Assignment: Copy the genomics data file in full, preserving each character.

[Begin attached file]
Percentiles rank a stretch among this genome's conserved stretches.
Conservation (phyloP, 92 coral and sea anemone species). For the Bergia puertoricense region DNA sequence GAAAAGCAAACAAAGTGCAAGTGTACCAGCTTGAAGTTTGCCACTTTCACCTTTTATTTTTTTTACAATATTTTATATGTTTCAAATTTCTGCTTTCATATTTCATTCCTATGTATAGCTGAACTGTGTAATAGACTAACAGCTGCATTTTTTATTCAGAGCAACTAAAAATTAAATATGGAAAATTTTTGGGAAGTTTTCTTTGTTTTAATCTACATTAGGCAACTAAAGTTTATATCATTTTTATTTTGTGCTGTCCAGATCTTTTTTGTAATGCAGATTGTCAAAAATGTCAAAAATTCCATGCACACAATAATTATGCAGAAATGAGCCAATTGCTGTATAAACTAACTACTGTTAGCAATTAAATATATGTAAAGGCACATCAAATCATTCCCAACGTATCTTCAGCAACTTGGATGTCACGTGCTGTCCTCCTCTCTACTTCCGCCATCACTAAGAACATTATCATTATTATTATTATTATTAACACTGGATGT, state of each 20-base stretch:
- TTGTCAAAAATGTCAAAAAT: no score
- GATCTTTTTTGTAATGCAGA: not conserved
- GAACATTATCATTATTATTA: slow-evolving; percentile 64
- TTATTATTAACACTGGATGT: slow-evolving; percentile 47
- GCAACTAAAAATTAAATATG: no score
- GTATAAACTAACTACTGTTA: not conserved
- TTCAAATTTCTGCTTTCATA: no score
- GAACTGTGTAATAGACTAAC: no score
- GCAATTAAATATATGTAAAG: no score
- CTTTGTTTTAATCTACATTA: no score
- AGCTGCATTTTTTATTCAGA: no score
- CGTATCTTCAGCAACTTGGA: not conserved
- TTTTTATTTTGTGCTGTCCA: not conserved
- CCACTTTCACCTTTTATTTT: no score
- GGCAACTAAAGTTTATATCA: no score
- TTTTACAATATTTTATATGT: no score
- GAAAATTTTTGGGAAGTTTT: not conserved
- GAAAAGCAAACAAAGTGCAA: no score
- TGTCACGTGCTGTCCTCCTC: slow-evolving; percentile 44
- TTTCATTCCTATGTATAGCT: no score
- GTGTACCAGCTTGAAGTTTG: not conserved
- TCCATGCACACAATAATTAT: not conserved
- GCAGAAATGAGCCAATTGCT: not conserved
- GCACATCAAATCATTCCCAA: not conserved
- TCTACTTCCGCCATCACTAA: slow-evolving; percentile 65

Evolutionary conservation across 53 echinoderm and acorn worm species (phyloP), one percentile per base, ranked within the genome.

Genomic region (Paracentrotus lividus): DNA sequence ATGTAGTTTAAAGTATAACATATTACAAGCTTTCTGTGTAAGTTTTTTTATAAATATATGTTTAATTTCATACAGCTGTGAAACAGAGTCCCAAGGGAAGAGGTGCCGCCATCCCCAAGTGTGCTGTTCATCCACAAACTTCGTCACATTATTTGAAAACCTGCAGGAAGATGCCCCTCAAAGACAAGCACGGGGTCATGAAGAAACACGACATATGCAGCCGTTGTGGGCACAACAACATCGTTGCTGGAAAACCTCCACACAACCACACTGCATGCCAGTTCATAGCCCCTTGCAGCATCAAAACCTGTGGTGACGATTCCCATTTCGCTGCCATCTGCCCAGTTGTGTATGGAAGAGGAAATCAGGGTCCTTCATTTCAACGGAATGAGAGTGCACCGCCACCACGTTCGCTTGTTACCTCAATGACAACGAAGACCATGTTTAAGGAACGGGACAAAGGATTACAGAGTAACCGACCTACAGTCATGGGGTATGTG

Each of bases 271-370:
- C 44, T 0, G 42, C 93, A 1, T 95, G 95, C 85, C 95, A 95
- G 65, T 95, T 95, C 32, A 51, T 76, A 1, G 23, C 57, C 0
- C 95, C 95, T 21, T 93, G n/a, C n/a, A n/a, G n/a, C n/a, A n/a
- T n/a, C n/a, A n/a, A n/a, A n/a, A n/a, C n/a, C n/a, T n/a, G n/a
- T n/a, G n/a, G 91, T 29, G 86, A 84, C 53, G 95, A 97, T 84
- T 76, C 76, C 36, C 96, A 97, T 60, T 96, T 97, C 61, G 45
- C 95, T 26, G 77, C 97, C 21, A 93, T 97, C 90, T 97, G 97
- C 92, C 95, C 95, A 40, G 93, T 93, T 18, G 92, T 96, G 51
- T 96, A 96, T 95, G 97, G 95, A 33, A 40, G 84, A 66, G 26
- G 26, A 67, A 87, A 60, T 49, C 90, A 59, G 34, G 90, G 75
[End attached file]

Percentiles rank a stretch among this genome's conserved stretches.
Conservation (phyloP, 92 coral and sea anemone species). For the Bergia puertoricense region DNA sequence GAAAAGCAAACAAAGTGCAAGTGTACCAGCTTGAAGTTTGCCACTTTCACCTTTTATTTTTTTTACAATATTTTATATGTTTCAAATTTCTGCTTTCATATTTCATTCCTATGTATAGCTGAACTGTGTAATAGACTAACAGCTGCATTTTTTATTCAGAGCAACTAAAAATTAAATATGGAAAATTTTTGGGAAGTTTTCTTTGTTTTAATCTACATTAGGCAACTAAAGTTTATATCATTTTTATTTTGTGCTGTCCAGATCTTTTTTGTAATGCAGATTGTCAAAAATGTCAAAAATTCCATGCACACAATAATTATGCAGAAATGAGCCAATTGCTGTATAAACTAACTACTGTTAGCAATTAAATATATGTAAAGGCACATCAAATCATTCCCAACGTATCTTCAGCAACTTGGATGTCACGTGCTGTCCTCCTCTCTACTTCCGCCATCACTAAGAACATTATCATTATTATTATTATTATTAACACTGGATGT, state of each 20-base stretch:
- TTGTCAAAAATGTCAAAAAT: no score
- GATCTTTTTTGTAATGCAGA: not conserved
- GAACATTATCATTATTATTA: slow-evolving; percentile 64
- TTATTATTAACACTGGATGT: slow-evolving; percentile 47
- GCAACTAAAAATTAAATATG: no score
- GTATAAACTAACTACTGTTA: not conserved
- TTCAAATTTCTGCTTTCATA: no score
- GAACTGTGTAATAGACTAAC: no score
- GCAATTAAATATATGTAAAG: no score
- CTTTGTTTTAATCTACATTA: no score
- AGCTGCATTTTTTATTCAGA: no score
- CGTATCTTCAGCAACTTGGA: not conserved
- TTTTTATTTTGTGCTGTCCA: not conserved
- CCACTTTCACCTTTTATTTT: no score
- GGCAACTAAAGTTTATATCA: no score
- TTTTACAATATTTTATATGT: no score
- GAAAATTTTTGGGAAGTTTT: not conserved
- GAAAAGCAAACAAAGTGCAA: no score
- TGTCACGTGCTGTCCTCCTC: slow-evolving; percentile 44
- TTTCATTCCTATGTATAGCT: no score
- GTGTACCAGCTTGAAGTTTG: not conserved
- TCCATGCACACAATAATTAT: not conserved
- GCAGAAATGAGCCAATTGCT: not conserved
- GCACATCAAATCATTCCCAA: not conserved
- TCTACTTCCGCCATCACTAA: slow-evolving; percentile 65

Evolutionary conservation across 53 echinoderm and acorn worm species (phyloP), one percentile per base, ranked within the genome.

Genomic region (Paracentrotus lividus): DNA sequence ATGTAGTTTAAAGTATAACATATTACAAGCTTTCTGTGTAAGTTTTTTTATAAATATATGTTTAATTTCATACAGCTGTGAAACAGAGTCCCAAGGGAAGAGGTGCCGCCATCCCCAAGTGTGCTGTTCATCCACAAACTTCGTCACATTATTTGAAAACCTGCAGGAAGATGCCCCTCAAAGACAAGCACGGGGTCATGAAGAAACACGACATATGCAGCCGTTGTGGGCACAACAACATCGTTGCTGGAAAACCTCCACACAACCACACTGCATGCCAGTTCATAGCCCCTTGCAGCATCAAAACCTGTGGTGACGATTCCCATTTCGCTGCCATCTGCCCAGTTGTGTATGGAAGAGGAAATCAGGGTCCTTCATTTCAACGGAATGAGAGTGCACCGCCACCACGTTCGCTTGTTACCTCAATGACAACGAAGACCATGTTTAAGGAACGGGACAAAGGATTACAGAGTAACCGACCTACAGTCATGGGGTATGTG

Each of bases 271-370:
- C 44, T 0, G 42, C 93, A 1, T 95, G 95, C 85, C 95, A 95
- G 65, T 95, T 95, C 32, A 51, T 76, A 1, G 23, C 57, C 0
- C 95, C 95, T 21, T 93, G n/a, C n/a, A n/a, G n/a, C n/a, A n/a
- T n/a, C n/a, A n/a, A n/a, A n/a, A n/a, C n/a, C n/a, T n/a, G n/a
- T n/a, G n/a, G 91, T 29, G 86, A 84, C 53, G 95, A 97, T 84
- T 76, C 76, C 36, C 96, A 97, T 60, T 96, T 97, C 61, G 45
- C 95, T 26, G 77, C 97, C 21, A 93, T 97, C 90, T 97, G 97
- C 92, C 95, C 95, A 40, G 93, T 93, T 18, G 92, T 96, G 51
- T 96, A 96, T 95, G 97, G 95, A 33, A 40, G 84, A 66, G 26
- G 26, A 67, A 87, A 60, T 49, C 90, A 59, G 34, G 90, G 75